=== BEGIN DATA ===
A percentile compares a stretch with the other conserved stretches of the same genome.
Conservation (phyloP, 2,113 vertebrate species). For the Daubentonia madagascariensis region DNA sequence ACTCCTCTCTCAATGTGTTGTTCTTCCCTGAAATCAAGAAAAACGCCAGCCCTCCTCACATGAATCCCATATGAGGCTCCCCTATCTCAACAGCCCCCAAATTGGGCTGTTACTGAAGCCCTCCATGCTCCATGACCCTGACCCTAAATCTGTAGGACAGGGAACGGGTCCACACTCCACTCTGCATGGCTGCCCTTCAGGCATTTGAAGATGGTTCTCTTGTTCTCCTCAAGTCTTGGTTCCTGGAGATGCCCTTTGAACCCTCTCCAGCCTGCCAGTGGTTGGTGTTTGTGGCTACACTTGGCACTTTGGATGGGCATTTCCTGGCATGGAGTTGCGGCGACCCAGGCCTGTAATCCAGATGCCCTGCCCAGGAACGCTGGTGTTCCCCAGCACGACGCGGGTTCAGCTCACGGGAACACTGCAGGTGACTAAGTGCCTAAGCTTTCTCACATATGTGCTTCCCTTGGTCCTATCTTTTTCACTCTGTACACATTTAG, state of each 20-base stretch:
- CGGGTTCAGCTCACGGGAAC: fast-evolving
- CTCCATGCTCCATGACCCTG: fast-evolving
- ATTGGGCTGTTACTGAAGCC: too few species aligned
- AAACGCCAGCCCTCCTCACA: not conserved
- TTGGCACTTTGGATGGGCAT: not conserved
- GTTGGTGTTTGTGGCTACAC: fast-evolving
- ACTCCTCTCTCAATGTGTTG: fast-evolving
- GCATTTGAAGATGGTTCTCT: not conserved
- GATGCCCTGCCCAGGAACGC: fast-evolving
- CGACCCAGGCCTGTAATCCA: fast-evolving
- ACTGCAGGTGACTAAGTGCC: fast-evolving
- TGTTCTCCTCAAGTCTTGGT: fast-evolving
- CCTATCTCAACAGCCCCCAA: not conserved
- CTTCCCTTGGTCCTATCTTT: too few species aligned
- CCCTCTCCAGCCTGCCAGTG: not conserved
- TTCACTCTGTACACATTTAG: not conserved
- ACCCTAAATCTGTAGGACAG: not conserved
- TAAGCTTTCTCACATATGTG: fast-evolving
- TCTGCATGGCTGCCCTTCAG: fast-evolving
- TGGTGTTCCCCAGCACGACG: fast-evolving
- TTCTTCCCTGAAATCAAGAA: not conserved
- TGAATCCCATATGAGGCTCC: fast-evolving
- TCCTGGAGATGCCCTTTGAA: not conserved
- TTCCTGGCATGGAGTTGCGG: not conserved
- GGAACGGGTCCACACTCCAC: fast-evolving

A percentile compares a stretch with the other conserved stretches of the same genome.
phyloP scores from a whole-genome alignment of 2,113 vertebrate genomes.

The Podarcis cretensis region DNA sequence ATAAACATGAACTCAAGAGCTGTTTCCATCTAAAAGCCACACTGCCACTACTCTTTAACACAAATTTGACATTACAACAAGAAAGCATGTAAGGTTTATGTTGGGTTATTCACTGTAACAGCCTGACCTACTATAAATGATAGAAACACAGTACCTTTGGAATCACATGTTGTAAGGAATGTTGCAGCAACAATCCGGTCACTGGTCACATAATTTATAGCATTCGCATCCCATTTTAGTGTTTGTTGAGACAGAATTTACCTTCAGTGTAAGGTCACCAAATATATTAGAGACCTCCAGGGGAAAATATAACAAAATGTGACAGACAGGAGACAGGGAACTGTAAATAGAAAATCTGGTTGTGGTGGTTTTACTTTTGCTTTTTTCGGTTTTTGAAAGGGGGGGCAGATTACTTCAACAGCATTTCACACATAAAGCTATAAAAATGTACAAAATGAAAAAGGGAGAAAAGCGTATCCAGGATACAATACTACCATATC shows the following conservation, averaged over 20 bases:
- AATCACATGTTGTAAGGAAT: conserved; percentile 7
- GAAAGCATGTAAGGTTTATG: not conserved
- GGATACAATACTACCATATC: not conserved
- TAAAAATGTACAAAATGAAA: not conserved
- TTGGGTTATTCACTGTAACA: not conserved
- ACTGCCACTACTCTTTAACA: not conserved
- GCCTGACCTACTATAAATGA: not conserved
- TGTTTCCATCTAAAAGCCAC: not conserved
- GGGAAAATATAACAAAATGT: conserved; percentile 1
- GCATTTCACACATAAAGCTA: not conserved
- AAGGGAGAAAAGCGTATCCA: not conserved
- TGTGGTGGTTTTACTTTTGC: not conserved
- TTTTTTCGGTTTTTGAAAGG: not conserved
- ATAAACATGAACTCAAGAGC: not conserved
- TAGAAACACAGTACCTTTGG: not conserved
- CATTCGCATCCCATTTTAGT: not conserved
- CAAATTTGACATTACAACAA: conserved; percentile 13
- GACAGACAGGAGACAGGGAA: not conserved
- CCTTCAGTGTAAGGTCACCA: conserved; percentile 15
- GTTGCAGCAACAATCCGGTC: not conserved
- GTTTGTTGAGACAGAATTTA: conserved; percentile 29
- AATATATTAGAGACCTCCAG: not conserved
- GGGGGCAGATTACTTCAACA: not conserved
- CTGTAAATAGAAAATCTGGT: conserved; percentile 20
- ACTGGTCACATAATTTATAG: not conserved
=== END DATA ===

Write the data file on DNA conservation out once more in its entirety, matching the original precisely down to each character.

A percentile compares a stretch with the other conserved stretches of the same genome.
Conservation (phyloP, 2,113 vertebrate species). For the Daubentonia madagascariensis region DNA sequence ACTCCTCTCTCAATGTGTTGTTCTTCCCTGAAATCAAGAAAAACGCCAGCCCTCCTCACATGAATCCCATATGAGGCTCCCCTATCTCAACAGCCCCCAAATTGGGCTGTTACTGAAGCCCTCCATGCTCCATGACCCTGACCCTAAATCTGTAGGACAGGGAACGGGTCCACACTCCACTCTGCATGGCTGCCCTTCAGGCATTTGAAGATGGTTCTCTTGTTCTCCTCAAGTCTTGGTTCCTGGAGATGCCCTTTGAACCCTCTCCAGCCTGCCAGTGGTTGGTGTTTGTGGCTACACTTGGCACTTTGGATGGGCATTTCCTGGCATGGAGTTGCGGCGACCCAGGCCTGTAATCCAGATGCCCTGCCCAGGAACGCTGGTGTTCCCCAGCACGACGCGGGTTCAGCTCACGGGAACACTGCAGGTGACTAAGTGCCTAAGCTTTCTCACATATGTGCTTCCCTTGGTCCTATCTTTTTCACTCTGTACACATTTAG, state of each 20-base stretch:
- CGGGTTCAGCTCACGGGAAC: fast-evolving
- CTCCATGCTCCATGACCCTG: fast-evolving
- ATTGGGCTGTTACTGAAGCC: too few species aligned
- AAACGCCAGCCCTCCTCACA: not conserved
- TTGGCACTTTGGATGGGCAT: not conserved
- GTTGGTGTTTGTGGCTACAC: fast-evolving
- ACTCCTCTCTCAATGTGTTG: fast-evolving
- GCATTTGAAGATGGTTCTCT: not conserved
- GATGCCCTGCCCAGGAACGC: fast-evolving
- CGACCCAGGCCTGTAATCCA: fast-evolving
- ACTGCAGGTGACTAAGTGCC: fast-evolving
- TGTTCTCCTCAAGTCTTGGT: fast-evolving
- CCTATCTCAACAGCCCCCAA: not conserved
- CTTCCCTTGGTCCTATCTTT: too few species aligned
- CCCTCTCCAGCCTGCCAGTG: not conserved
- TTCACTCTGTACACATTTAG: not conserved
- ACCCTAAATCTGTAGGACAG: not conserved
- TAAGCTTTCTCACATATGTG: fast-evolving
- TCTGCATGGCTGCCCTTCAG: fast-evolving
- TGGTGTTCCCCAGCACGACG: fast-evolving
- TTCTTCCCTGAAATCAAGAA: not conserved
- TGAATCCCATATGAGGCTCC: fast-evolving
- TCCTGGAGATGCCCTTTGAA: not conserved
- TTCCTGGCATGGAGTTGCGG: not conserved
- GGAACGGGTCCACACTCCAC: fast-evolving

A percentile compares a stretch with the other conserved stretches of the same genome.
phyloP scores from a whole-genome alignment of 2,113 vertebrate genomes.

The Podarcis cretensis region DNA sequence ATAAACATGAACTCAAGAGCTGTTTCCATCTAAAAGCCACACTGCCACTACTCTTTAACACAAATTTGACATTACAACAAGAAAGCATGTAAGGTTTATGTTGGGTTATTCACTGTAACAGCCTGACCTACTATAAATGATAGAAACACAGTACCTTTGGAATCACATGTTGTAAGGAATGTTGCAGCAACAATCCGGTCACTGGTCACATAATTTATAGCATTCGCATCCCATTTTAGTGTTTGTTGAGACAGAATTTACCTTCAGTGTAAGGTCACCAAATATATTAGAGACCTCCAGGGGAAAATATAACAAAATGTGACAGACAGGAGACAGGGAACTGTAAATAGAAAATCTGGTTGTGGTGGTTTTACTTTTGCTTTTTTCGGTTTTTGAAAGGGGGGGCAGATTACTTCAACAGCATTTCACACATAAAGCTATAAAAATGTACAAAATGAAAAAGGGAGAAAAGCGTATCCAGGATACAATACTACCATATC shows the following conservation, averaged over 20 bases:
- AATCACATGTTGTAAGGAAT: conserved; percentile 7
- GAAAGCATGTAAGGTTTATG: not conserved
- GGATACAATACTACCATATC: not conserved
- TAAAAATGTACAAAATGAAA: not conserved
- TTGGGTTATTCACTGTAACA: not conserved
- ACTGCCACTACTCTTTAACA: not conserved
- GCCTGACCTACTATAAATGA: not conserved
- TGTTTCCATCTAAAAGCCAC: not conserved
- GGGAAAATATAACAAAATGT: conserved; percentile 1
- GCATTTCACACATAAAGCTA: not conserved
- AAGGGAGAAAAGCGTATCCA: not conserved
- TGTGGTGGTTTTACTTTTGC: not conserved
- TTTTTTCGGTTTTTGAAAGG: not conserved
- ATAAACATGAACTCAAGAGC: not conserved
- TAGAAACACAGTACCTTTGG: not conserved
- CATTCGCATCCCATTTTAGT: not conserved
- CAAATTTGACATTACAACAA: conserved; percentile 13
- GACAGACAGGAGACAGGGAA: not conserved
- CCTTCAGTGTAAGGTCACCA: conserved; percentile 15
- GTTGCAGCAACAATCCGGTC: not conserved
- GTTTGTTGAGACAGAATTTA: conserved; percentile 29
- AATATATTAGAGACCTCCAG: not conserved
- GGGGGCAGATTACTTCAACA: not conserved
- CTGTAAATAGAAAATCTGGT: conserved; percentile 20
- ACTGGTCACATAATTTATAG: not conserved